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Meet world's 12 most powerful businesswomen

Last updated on: October 7, 2010 14:05 IST

Meet world's 12 most powerful businesswomen

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Three Indians -- PepsiCo chief Indra Nooyi, corporate honchos like India-born Pepsi Co chief Indra Nooyi, Axis Bank's chief executive Shikha Sharma and ICICI Bank's CEO Chanda Kocchar -- have figured in the list of Forbes' 'The World's 100 Most Powerful Women' 2010' released on Thursday.

Nooyi, whose total annual compensation package last year was $10.6 million, nudged a $20 million slice of the company's $616-million-a-year ad budget away from traditional to social media spends.

Indra Nooyi: Rank 6

PepsiCo chief recently completed the purchase of the company's two largest bottlers, bringing revenues to a projected $60 billion. She was also ranked as the world's second most powerful businesswoman by Forbes.

Forbes said Pepsi's worldwide campaign, Pepsi Refresh, allocates $1.3 million each month for a US project, such as the recent 'Do Good For the Gulf,' which offers stipends to build a shelter for animals whose owners lost their homes to the oil spill and to provide mental health services and job training.

"Brands have to speak to millenniums; young people want to make a difference," Forbes quoted 54-year-old Nooyi as saying.

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Image: Indra Nooyi.

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Sikha Sharma: Rank 89

Axis Bank's chief executive was recently in the news as her take home pay was declared to be in excess of Rs 2 crore (Rs 20 million) a year.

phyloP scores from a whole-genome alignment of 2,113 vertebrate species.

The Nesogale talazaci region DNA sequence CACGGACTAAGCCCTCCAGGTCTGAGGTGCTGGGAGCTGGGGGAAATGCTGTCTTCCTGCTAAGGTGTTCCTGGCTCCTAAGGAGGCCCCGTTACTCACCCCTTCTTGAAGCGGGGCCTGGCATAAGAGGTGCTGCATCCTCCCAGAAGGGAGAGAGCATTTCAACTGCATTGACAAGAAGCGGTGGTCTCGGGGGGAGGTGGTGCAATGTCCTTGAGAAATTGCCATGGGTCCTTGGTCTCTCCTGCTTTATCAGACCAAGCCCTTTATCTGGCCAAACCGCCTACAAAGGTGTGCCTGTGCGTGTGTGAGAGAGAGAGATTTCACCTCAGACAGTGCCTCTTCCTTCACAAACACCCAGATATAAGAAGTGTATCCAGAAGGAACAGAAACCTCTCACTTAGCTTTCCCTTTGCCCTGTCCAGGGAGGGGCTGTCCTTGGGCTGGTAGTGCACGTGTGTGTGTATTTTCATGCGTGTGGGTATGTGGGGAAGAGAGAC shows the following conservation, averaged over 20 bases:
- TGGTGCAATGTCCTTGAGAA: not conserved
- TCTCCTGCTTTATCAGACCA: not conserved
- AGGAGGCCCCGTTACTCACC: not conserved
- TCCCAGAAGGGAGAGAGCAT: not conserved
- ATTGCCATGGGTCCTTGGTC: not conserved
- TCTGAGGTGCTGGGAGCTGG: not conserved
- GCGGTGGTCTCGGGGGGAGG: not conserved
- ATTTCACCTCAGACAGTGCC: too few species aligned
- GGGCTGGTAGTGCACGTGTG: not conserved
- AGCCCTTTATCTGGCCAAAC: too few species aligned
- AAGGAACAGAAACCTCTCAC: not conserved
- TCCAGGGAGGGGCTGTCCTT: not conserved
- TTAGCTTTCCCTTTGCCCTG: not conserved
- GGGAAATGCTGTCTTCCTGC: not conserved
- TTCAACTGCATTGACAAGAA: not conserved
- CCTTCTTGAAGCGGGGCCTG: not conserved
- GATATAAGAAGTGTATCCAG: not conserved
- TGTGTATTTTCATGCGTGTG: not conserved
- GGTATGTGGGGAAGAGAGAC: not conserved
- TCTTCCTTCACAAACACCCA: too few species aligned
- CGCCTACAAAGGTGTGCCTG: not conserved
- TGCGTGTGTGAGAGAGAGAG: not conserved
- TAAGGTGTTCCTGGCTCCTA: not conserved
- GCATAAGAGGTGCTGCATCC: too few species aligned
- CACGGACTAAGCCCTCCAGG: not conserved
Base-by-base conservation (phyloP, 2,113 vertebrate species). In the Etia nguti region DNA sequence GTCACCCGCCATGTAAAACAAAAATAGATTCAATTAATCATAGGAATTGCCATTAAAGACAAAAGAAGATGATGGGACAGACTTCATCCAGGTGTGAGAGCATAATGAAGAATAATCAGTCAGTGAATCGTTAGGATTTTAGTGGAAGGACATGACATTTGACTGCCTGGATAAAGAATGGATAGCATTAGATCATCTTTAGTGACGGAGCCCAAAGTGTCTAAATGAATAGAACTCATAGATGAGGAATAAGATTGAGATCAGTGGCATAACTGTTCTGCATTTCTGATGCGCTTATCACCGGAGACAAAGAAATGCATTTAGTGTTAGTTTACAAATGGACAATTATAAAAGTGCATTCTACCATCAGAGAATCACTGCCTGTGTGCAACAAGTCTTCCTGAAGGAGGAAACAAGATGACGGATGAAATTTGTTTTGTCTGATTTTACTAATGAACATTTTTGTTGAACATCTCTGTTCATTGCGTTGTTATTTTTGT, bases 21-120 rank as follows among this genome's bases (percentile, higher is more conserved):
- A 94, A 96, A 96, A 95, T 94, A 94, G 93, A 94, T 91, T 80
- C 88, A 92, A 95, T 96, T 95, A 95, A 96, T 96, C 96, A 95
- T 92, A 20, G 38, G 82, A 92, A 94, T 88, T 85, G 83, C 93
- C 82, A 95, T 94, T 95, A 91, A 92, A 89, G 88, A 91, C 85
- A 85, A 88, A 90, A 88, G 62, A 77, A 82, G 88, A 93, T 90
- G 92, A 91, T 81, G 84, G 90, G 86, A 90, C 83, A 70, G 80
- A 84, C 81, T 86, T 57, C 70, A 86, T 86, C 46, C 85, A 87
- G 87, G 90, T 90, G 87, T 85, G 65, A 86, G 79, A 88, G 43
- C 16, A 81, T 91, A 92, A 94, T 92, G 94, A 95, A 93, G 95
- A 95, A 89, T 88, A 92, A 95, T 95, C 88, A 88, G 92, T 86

She assumed office at Axis Bank in June last year.

Referring to Sharma, Forbes said with the first year of her three-year term as CEO of India's third-largest private bank behind her, "it's time look forward" for the 49 year old.

For Sharma, "much of the tough transitional work is over, including fighting the very public opposition to her getting the job from outgoing Axis chairman PJ Nayak."

For some one who had never previously worked in a bank, Sharma is focusing on introducing a retail broking platform and the possibility of expanding internationally. "Every job comes with its tough decisions, and this has not been any different," Sharma says, pointing specifically to "getting the right organisation structure in place" and "mapping the team to the best fit roles."

The upside is a net profit for Q1 2010-2011 of $160 million and for FY 2009-2010 of $542.5 million.

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Image: Sikha Sharma.

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Chanda Kochhar: Rank 92

ICICI Bank managing director and CEO, the 49-year-old Kochhar took charge of India's largest private sector bank last year and swiftly put her own stamp on the business.

Kocchar, who is 'the first woman to run a large Indian bank,' expanded her role as chief with her recent acquisition of Bank of Rajasthan, a private sector bank with 463 branches and 4,000 employees.

Last month, ICICI, India's largest private bank and the country's fourth largest, launched its first retail branch in Singapore 48, Forbes said.